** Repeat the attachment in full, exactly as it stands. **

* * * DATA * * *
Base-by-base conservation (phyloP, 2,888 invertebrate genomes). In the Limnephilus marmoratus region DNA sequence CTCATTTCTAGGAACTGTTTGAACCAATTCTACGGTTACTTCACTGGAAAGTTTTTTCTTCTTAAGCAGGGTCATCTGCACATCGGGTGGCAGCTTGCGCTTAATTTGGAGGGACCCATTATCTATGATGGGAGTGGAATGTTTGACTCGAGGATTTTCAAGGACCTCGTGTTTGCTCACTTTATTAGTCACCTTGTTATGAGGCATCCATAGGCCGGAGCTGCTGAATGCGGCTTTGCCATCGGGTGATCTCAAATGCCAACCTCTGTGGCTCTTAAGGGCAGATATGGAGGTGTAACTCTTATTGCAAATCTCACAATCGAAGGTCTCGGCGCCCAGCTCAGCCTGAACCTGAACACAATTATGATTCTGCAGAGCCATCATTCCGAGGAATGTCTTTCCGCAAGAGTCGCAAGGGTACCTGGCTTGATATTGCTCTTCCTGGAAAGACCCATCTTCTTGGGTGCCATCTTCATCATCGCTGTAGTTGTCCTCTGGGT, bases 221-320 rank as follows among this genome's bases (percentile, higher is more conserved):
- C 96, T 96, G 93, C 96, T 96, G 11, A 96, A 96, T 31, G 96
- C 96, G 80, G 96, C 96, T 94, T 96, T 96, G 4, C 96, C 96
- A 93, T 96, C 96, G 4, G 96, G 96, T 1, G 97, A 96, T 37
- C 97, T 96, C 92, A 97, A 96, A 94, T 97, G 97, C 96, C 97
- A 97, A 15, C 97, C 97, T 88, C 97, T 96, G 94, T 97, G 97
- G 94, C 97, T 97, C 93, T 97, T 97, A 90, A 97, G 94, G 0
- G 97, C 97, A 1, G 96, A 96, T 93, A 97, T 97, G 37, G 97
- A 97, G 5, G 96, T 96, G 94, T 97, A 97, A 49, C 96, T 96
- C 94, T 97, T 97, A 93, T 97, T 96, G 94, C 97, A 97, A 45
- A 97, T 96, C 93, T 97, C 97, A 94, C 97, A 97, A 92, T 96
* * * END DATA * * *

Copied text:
Base-by-base conservation (phyloP, 2,888 invertebrate genomes). In the Limnephilus marmoratus region DNA sequence CTCATTTCTAGGAACTGTTTGAACCAATTCTACGGTTACTTCACTGGAAAGTTTTTTCTTCTTAAGCAGGGTCATCTGCACATCGGGTGGCAGCTTGCGCTTAATTTGGAGGGACCCATTATCTATGATGGGAGTGGAATGTTTGACTCGAGGATTTTCAAGGACCTCGTGTTTGCTCACTTTATTAGTCACCTTGTTATGAGGCATCCATAGGCCGGAGCTGCTGAATGCGGCTTTGCCATCGGGTGATCTCAAATGCCAACCTCTGTGGCTCTTAAGGGCAGATATGGAGGTGTAACTCTTATTGCAAATCTCACAATCGAAGGTCTCGGCGCCCAGCTCAGCCTGAACCTGAACACAATTATGATTCTGCAGAGCCATCATTCCGAGGAATGTCTTTCCGCAAGAGTCGCAAGGGTACCTGGCTTGATATTGCTCTTCCTGGAAAGACCCATCTTCTTGGGTGCCATCTTCATCATCGCTGTAGTTGTCCTCTGGGT, bases 221-320 rank as follows among this genome's bases (percentile, higher is more conserved):
- C 96, T 96, G 93, C 96, T 96, G 11, A 96, A 96, T 31, G 96
- C 96, G 80, G 96, C 96, T 94, T 96, T 96, G 4, C 96, C 96
- A 93, T 96, C 96, G 4, G 96, G 96, T 1, G 97, A 96, T 37
- C 97, T 96, C 92, A 97, A 96, A 94, T 97, G 97, C 96, C 97
- A 97, A 15, C 97, C 97, T 88, C 97, T 96, G 94, T 97, G 97
- G 94, C 97, T 97, C 93, T 97, T 97, A 90, A 97, G 94, G 0
- G 97, C 97, A 1, G 96, A 96, T 93, A 97, T 97, G 37, G 97
- A 97, G 5, G 96, T 96, G 94, T 97, A 97, A 49, C 96, T 96
- C 94, T 97, T 97, A 93, T 97, T 96, G 94, C 97, A 97, A 45
- A 97, T 96, C 93, T 97, C 97, A 94, C 97, A 97, A 92, T 96